Lots of awsome things to consider ,, Brian made a good point refering to Michael Ammar section on negotiating the higher wage , in His book .. I have studied a lot of the marketing materials , from Dave Dee and Samuel Patrick Smith, all awsome but essentially say the same thing , for a quick and easy listen I would suggest picking Up Michael Ammars Negotiating the higher wage < I have increased my potentials in all areas of performing , I must say though .. when ever there is an opp for me to show off .. payed or not .. I have a hard time sitting still and holding Out as it were for the proper compensation .. just because Like many here I love performing, I think it was either Lance Burton or Tom Mullica , who said . man breaking into your own gig was scary, the lay audience did not realize there was a time the magician would , run around loving to show his stuff of and do anythig to get an audience , Now the magician has to sit and wait for the people to come into their theater and pay a Big buck , to see the same stuff .. he would have done for free anyway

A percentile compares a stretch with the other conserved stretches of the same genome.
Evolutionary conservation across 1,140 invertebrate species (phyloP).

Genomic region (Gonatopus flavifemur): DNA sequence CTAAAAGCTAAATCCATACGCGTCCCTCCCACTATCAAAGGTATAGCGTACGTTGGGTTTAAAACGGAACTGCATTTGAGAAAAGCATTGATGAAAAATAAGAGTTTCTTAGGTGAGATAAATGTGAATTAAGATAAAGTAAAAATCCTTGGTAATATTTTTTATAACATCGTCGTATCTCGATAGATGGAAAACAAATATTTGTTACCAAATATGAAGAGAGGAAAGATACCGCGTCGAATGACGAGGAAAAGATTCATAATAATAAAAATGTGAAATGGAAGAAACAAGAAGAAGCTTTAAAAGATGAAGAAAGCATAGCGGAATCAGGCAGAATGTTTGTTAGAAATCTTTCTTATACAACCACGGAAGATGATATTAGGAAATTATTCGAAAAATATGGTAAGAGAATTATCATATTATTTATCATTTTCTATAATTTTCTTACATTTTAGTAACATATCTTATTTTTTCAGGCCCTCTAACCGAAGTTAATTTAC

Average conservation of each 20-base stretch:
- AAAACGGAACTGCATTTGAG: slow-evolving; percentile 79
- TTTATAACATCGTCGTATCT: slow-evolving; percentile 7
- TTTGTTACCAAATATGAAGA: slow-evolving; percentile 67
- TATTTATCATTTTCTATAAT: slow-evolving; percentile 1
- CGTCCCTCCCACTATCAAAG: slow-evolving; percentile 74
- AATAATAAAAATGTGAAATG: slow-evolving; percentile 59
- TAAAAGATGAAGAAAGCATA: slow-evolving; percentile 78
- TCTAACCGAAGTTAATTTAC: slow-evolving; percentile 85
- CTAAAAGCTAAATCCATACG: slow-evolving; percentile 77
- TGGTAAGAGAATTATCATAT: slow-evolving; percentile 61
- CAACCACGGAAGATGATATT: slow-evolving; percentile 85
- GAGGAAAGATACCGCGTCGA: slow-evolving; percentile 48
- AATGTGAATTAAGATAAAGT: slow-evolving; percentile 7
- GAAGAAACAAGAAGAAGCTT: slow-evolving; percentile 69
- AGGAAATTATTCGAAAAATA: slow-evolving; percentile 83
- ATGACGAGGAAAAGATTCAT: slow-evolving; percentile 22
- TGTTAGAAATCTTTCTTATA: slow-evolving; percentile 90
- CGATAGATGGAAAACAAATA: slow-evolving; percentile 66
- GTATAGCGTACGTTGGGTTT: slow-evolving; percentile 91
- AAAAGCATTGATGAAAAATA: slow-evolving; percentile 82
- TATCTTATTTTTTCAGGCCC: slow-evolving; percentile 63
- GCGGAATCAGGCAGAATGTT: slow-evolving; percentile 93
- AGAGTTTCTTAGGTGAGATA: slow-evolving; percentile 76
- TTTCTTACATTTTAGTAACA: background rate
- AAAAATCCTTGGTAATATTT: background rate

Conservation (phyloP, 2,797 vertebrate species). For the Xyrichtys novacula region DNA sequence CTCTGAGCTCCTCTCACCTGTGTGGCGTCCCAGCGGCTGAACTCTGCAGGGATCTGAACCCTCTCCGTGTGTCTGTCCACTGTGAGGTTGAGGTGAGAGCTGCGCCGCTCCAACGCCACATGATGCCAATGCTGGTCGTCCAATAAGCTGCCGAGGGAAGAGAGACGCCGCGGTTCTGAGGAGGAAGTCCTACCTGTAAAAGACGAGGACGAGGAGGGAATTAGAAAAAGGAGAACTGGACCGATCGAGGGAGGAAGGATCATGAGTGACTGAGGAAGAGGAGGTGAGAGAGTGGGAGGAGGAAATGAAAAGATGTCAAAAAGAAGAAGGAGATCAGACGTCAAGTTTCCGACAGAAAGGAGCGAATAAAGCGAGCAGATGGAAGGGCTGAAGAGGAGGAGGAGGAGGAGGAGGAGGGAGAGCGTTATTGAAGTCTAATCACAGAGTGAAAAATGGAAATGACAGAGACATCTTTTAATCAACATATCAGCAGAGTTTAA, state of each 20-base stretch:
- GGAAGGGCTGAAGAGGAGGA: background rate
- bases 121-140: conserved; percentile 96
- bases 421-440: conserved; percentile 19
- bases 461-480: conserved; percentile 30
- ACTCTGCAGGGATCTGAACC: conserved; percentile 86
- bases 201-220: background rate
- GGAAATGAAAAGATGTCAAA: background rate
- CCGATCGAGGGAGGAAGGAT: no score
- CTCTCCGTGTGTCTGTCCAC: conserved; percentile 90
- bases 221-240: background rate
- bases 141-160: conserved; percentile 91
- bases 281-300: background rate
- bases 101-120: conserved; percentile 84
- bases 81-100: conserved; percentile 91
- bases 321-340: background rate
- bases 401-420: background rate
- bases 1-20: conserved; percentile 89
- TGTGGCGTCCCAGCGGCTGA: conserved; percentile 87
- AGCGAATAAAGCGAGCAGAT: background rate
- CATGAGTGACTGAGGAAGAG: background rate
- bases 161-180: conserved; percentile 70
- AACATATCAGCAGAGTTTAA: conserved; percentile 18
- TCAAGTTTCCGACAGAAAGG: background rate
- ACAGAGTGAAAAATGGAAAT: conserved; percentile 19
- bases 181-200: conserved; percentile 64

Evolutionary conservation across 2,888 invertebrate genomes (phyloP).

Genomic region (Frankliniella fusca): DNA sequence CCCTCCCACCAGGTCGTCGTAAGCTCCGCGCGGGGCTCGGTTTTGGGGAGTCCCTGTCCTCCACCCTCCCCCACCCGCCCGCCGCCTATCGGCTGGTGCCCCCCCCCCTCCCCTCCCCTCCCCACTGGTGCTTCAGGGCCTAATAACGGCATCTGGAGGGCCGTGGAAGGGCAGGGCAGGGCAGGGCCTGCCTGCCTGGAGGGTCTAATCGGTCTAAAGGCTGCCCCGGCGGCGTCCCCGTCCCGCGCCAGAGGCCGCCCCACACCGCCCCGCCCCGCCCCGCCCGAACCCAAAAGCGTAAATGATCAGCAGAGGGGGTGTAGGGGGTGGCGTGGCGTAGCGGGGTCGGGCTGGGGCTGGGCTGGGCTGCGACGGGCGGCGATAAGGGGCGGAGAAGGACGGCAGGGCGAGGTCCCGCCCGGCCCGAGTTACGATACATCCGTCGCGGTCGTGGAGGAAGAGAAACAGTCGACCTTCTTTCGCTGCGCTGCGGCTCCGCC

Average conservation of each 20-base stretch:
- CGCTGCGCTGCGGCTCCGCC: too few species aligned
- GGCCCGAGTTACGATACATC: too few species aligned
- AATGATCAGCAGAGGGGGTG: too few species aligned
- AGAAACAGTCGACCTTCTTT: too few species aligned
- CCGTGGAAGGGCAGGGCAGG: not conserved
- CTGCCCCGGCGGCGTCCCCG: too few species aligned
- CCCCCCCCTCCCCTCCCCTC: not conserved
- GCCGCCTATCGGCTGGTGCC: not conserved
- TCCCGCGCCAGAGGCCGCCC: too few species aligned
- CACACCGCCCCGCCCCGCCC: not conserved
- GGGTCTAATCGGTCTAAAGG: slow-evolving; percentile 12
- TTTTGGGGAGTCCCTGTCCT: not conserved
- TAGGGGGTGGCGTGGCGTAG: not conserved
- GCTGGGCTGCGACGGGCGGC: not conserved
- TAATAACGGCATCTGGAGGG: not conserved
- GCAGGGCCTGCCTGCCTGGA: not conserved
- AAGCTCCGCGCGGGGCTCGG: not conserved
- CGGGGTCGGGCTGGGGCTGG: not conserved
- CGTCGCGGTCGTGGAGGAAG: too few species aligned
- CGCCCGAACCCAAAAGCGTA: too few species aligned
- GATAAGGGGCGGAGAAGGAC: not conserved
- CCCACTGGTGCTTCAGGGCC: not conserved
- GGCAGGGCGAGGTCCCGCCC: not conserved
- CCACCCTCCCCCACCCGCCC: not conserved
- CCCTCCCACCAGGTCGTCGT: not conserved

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Inner circle
6439 Posts

Profile of NJJ
My rule of thumb is this

1) I Always strive to be the most expensive magician in my area. It means that clients will think I am the best and then I have to prove it.

2) Everytime I put up my price, I ring a charity I like and do a free show for them.

3) IF some one asks for a discount I always offer them something a little extra that has little value to me but a TON of value for the client like a free magic kit for the birthday child. I always draw attention to this extra thing in he show so that the parents realised what a special deal they got.

4) I don't try and book every caller. I EXPECT 10% of people to be price shoppers who want it cheap!
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1964 - 2016
2034 Posts

Profile of Michael_MacDonald
Raising fees doesn't always mean fewer shows, I haveb raised my fees to well over my competition and still book more and more shows.

the trick is percieved value and the proper marketing.
when they "think" you are the best they ARE willing to pay the price.